As a consequence of the fact that I’m migrating my previous version of the service worker for my website, I needed also to migrate the part that is responsible for getting messages from the page related to the pull to refresh. In this case the previous version of the code was responsible for the clear of some caches. We can write this feature using the deleteCacheAndMetadata method of the ExpirationPlugin class. Below you can find the related code.

//...other code...

self.addEventListener('message', (event: ExtendableMessageEvent) => {
  const isARefresh = (event: ExtendableMessageEvent): boolean => event.data.message === 'refresh'
  const sendRefreshCompletedMessageToClient = (event: ExtendableMessageEvent): void => event.ports[0].postMessage({ refreshCompleted: true })

  if (isARefresh(event)) {
    Promise.all([
      imagesExpirationPlugin.deleteCacheAndMetadata(),
      documentExpirationPlugin.deleteCacheAndMetadata()
    ])
      .then(() => sendRefreshCompletedMessageToClient(event))
      .catch(() => sendRefreshCompletedMessageToClient(event))
  }
})

//...other code...

In a previous post I already talked about the fact that workbox could help us to manage the Google Analytics tracking when the PWA is offline. So for this part, we just need (as in the previous version of my service worker) to call the googleAnalytics.initialize() function and workbox will take care of:

  • store the analytics tracking occured while the app is offline
  • sync this tracking events to the server when a network connection is available again
import * as googleAnalytics from 'workbox-google-analytics';

//...other code...

googleAnalytics.initialize()

//...other code...

One important thing to be noted here is that in my project I’m using TypeScript with the strict types activated and ESLint. As a consequence of this fact I have to add two things to the code we saw above:

  • add a declaration in order to let TypeScript know that self is a ServiceWorkerGlobalScope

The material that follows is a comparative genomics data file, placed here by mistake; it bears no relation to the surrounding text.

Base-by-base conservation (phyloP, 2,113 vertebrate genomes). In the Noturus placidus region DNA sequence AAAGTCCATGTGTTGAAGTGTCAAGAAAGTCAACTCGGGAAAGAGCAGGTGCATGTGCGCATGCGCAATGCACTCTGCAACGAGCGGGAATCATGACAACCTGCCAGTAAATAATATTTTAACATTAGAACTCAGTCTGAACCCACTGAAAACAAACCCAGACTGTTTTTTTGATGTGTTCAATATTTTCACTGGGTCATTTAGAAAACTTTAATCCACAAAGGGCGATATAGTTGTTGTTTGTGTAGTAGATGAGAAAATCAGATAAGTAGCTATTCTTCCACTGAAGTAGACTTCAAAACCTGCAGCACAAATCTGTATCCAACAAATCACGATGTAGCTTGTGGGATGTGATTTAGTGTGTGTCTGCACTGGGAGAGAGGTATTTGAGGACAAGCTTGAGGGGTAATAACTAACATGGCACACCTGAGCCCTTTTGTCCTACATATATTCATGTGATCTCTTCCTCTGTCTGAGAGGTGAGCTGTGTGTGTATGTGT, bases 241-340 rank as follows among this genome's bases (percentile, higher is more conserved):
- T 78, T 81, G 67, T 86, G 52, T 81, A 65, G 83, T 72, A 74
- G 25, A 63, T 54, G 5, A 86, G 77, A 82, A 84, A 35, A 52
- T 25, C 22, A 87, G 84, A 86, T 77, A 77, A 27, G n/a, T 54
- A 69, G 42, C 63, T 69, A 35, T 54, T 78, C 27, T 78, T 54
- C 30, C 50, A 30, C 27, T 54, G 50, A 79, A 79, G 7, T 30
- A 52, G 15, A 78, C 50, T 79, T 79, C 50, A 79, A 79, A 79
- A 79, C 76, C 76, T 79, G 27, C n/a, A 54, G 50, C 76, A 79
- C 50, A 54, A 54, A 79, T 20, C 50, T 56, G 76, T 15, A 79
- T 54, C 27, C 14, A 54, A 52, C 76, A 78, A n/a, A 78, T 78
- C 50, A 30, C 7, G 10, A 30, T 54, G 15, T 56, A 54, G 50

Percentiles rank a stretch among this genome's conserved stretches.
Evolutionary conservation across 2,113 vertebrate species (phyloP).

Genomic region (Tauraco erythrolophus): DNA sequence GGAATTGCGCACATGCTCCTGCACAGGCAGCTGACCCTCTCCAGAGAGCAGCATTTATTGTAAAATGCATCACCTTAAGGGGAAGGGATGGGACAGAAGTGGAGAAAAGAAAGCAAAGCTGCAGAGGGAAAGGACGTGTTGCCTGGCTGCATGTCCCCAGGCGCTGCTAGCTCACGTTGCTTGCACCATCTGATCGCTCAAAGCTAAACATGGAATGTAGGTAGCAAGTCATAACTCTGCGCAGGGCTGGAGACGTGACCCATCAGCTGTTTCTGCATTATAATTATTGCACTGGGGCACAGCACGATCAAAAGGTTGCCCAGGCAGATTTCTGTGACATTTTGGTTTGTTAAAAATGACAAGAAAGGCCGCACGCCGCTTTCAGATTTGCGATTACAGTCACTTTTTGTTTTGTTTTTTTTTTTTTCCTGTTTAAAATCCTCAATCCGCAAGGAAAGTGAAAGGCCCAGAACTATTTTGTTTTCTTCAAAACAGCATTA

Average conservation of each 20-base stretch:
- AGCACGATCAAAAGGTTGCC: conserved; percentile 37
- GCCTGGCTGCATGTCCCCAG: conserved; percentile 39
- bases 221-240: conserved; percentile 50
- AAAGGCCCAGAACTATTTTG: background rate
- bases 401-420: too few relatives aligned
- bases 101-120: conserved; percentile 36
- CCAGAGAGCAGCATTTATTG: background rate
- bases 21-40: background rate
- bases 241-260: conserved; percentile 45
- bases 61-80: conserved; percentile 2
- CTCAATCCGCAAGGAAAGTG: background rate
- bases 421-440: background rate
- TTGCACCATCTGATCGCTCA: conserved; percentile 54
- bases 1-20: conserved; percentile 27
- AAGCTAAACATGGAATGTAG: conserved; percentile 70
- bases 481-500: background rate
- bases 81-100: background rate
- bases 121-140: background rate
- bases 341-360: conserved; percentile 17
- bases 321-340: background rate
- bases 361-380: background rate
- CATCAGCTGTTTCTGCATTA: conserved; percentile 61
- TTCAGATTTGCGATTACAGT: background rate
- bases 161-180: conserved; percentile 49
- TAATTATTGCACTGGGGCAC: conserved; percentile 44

• a @ts-ignore annotation to let TypeScript know that the __WB_MANIFEST will be available at compile time (Webpack bundling), and an additional eslint-disable-next-line @typescript-eslint/ban-ts-comment comment to avoid ESLint complaining about the @tsignore comment. :laughing:
//...other code...

// Fix self: https://stackoverflow.com/questions/56356655/structuring-a-typescript-project-with-workers
declare const self: ServiceWorkerGlobalScope;
export {};

//...other code...

// eslint-disable-next-line @typescript-eslint/ban-ts-comment
// @ts-ignore: __WB_MANIFEST is a placeholder filled by workbox-webpack-plugin with the list of dependecies to be cached
precacheAndRoute(self.__WB_MANIFEST)

//...other code...

Now that the service worker code has been migrated to Workbox you may ask if we can do something also for the service worker registration, and generaly speaking for all the service worker code inside the window context. The answer to this question is an additional workbox module called workbox-window. This module let the developers register their service worker and eventually use all its feature. In my case in the window context I’m doing 2 operation:

  • the service worker registration
  • I send a message to the service worker to clear some of the caches whenever a user starts a pull to refresh

We can wrote these feature by using an instance of Workbox and its two methods register and messageSW. Below you can find the two function registerToServicerWorker and sendMessageToServiceWorker that I rewrote with workbox-window.

import { Workbox } from "workbox-window";

interface ServiceWorkerMessage {
  message: string;
}

const wb = new Workbox('/sw.js')

const isServiceWorkerSupported: () => boolean = () => ('serviceWorker' in navigator)

const registerToServicerWorker = (): void => {
  if (isServiceWorkerSupported()) {
    wb.register()
      .then(() => { console.log('Service Worker registration completed') })  
      .catch((err) => { console.error('Service Worker registration failed:', err) })
  }
}

const sendMessageToServiceWorker = (message: ServiceWorkerMessage): Promise<unknown> => {
  return new Promise((resolve, reject) => {
    wb.messageSW(message).then((event: MessageEvent): void => {
      if (event.data) {
        if (event.data.error) {
          reject(event.data.error)
        } else {
          resolve(event.data)
        }
      }
    })
  })
}

export { sendMessageToServiceWorker, registerToServicerWorker, isServiceWorkerSupported }

Conclusion

As you can see, writing a service worker with Typescript and Workbox is really easy. During the last time during my daily job I’m basically doing more and more web development instead of mobile apps. I feel like I’m almost reaching the mythological status of the “fullstack developer”. :laughing: Let’s see what the future holds for me.